June 8, 2011 •
Bill Creates Joint Commission on Public Ethics and New Disclosure Requirements
The New York Governor’s Office has released the ethics bill created by the agreement between legislators announced last Friday. The bill, which had previously been titled the Clean Up Albany Act of 2011, will be known as the Public Integrity Reform Act.
Chiefly, the bill establishes an independent Joint Commission on Public Ethics and enhances disclosure requirements by requiring state employees to disclose income from outside sources and names of clients. The Joint Commission on Public Ethics will have jurisdiction over all elected state officials and their employees in the executive and legislative branches, as well as lobbyists.
The bill provides the Joint Commission on Public Integrity must create an online ethics training course for registered lobbyists with a specific curriculum regarding the public officers’ law and ethics to be completed every three years. Additionally, the bill requires the disclosure by lobbyists of any reportable business relationship of more than $1,000 with public officials.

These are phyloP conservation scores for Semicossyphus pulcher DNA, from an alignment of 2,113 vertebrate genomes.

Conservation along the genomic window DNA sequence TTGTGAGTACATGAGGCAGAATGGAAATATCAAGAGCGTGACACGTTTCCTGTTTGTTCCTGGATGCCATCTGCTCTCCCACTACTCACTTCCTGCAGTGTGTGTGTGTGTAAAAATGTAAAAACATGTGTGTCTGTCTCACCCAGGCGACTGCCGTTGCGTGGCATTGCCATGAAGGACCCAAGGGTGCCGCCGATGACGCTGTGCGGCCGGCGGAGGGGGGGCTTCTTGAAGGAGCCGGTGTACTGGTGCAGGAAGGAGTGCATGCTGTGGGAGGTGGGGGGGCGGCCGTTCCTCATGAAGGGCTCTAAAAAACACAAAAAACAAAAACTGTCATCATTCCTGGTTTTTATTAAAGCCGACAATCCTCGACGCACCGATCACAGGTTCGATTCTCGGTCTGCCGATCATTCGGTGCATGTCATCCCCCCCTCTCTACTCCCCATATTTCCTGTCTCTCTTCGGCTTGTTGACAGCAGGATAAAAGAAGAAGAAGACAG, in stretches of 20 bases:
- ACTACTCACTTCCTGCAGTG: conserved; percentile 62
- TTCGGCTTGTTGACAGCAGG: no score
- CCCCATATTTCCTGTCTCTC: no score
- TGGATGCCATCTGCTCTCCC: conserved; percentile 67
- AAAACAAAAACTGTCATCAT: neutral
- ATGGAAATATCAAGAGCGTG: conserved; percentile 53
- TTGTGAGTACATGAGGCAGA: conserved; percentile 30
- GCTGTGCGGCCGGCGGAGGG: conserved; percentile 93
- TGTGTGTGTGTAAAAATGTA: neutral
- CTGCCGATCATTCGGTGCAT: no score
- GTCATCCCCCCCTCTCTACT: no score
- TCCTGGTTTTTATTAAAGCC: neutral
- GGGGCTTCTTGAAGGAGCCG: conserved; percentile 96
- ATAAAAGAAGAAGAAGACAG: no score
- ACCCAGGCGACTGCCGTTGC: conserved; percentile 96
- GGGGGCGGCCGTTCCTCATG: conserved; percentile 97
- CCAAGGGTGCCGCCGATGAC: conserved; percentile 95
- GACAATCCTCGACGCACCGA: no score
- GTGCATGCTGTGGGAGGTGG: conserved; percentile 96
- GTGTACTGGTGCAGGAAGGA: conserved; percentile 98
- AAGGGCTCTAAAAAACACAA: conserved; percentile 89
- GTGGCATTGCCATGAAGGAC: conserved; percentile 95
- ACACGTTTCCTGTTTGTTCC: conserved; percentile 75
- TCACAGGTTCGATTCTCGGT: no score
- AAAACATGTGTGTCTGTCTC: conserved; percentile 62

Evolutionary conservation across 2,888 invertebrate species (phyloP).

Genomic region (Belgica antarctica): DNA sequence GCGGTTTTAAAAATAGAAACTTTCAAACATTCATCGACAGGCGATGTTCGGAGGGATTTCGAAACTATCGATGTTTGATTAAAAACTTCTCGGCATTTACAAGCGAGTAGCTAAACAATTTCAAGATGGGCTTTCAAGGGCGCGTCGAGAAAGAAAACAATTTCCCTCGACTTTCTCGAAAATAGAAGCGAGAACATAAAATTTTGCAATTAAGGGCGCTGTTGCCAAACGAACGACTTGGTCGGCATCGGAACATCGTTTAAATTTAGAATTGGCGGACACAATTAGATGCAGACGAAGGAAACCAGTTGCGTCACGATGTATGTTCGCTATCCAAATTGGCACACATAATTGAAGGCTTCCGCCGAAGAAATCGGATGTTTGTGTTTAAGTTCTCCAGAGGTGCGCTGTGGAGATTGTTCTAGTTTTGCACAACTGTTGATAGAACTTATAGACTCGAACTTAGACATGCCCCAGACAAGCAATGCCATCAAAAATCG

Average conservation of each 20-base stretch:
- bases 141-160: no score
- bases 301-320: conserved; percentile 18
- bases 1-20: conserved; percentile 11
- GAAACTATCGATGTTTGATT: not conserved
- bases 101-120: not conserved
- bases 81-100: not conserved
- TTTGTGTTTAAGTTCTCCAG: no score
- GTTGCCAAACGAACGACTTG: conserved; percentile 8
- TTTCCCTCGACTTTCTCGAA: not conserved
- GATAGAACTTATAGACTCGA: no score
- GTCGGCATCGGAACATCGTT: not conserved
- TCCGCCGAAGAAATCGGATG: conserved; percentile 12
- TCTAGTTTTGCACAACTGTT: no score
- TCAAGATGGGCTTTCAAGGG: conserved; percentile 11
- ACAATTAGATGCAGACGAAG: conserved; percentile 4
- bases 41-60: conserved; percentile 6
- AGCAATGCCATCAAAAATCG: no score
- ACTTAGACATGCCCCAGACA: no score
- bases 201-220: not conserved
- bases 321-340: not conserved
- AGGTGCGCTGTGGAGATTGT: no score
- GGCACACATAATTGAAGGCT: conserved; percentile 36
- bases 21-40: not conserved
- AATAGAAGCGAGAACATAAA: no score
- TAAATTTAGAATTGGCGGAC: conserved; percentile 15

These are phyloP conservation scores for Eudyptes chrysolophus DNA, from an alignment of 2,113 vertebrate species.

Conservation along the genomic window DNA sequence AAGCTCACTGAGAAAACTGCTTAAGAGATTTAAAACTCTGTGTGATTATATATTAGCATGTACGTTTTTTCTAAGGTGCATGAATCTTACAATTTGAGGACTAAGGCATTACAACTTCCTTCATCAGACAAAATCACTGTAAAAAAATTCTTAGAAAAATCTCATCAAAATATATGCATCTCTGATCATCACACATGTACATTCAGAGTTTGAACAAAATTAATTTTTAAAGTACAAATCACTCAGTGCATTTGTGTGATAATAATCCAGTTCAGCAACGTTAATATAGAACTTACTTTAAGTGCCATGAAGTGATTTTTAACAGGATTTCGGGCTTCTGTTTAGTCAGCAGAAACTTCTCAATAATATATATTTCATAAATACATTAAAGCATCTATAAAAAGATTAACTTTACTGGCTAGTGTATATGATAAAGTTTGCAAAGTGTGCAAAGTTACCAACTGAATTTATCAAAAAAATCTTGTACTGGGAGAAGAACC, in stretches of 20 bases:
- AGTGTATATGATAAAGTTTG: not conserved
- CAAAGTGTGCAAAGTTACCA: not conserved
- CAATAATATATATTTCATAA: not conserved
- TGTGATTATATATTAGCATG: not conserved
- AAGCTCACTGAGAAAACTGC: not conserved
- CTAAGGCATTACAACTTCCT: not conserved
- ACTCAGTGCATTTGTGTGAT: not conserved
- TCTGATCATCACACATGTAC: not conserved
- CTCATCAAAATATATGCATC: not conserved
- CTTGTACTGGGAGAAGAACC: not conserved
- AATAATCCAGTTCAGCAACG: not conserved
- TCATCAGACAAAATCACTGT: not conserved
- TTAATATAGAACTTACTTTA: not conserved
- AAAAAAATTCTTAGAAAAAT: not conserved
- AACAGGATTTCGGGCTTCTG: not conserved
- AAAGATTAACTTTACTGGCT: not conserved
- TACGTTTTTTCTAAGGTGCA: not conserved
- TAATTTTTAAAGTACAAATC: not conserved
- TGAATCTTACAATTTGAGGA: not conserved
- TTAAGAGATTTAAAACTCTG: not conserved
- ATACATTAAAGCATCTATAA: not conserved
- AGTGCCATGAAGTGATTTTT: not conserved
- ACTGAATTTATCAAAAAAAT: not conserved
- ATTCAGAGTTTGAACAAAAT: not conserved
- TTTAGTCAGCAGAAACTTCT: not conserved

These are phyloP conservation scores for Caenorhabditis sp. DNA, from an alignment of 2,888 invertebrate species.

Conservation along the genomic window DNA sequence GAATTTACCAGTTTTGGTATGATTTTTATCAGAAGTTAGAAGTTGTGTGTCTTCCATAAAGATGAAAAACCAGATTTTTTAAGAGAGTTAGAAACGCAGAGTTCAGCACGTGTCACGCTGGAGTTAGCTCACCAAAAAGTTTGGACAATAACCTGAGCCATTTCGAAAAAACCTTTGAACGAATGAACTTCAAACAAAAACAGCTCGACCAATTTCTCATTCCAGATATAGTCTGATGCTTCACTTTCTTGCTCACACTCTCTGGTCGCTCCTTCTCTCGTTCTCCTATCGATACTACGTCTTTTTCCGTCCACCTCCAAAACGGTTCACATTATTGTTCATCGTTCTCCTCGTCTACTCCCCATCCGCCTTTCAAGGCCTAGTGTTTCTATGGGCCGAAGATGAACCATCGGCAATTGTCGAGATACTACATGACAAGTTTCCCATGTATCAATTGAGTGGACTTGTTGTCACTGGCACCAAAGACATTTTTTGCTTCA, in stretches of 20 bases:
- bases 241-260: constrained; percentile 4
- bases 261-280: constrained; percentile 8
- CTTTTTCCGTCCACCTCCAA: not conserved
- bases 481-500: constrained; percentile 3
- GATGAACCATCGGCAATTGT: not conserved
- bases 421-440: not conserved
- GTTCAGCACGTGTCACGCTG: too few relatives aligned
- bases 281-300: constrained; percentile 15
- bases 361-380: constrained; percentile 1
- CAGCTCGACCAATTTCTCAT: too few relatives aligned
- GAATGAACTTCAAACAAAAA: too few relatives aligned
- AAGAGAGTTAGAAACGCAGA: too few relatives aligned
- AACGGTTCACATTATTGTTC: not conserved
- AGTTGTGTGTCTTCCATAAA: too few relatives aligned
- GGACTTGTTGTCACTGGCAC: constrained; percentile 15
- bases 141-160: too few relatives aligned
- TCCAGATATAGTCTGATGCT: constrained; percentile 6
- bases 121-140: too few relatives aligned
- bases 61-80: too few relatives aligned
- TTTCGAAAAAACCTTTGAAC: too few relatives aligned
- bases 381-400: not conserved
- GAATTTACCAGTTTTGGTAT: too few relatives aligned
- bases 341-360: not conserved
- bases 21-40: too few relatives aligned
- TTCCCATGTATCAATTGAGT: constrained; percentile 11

The definition of “widely attended” event is altered to include any event where 25 or more people other than legislators, officials, or government employees attend and which is related to the attendee’s duties or which allows the public official to perform a ceremonial function. The bill also allows officials to accept food or beverage valued at $15 or less.
The bill increases penalties for violations of the filing requirements and contribution limits and provides for a special enforcement proceeding in the Supreme Court.
The bill must age three days after its introduction and then can be voted on by the Legislature. The Legislature will recess today until next Monday, making adoption possible next week.
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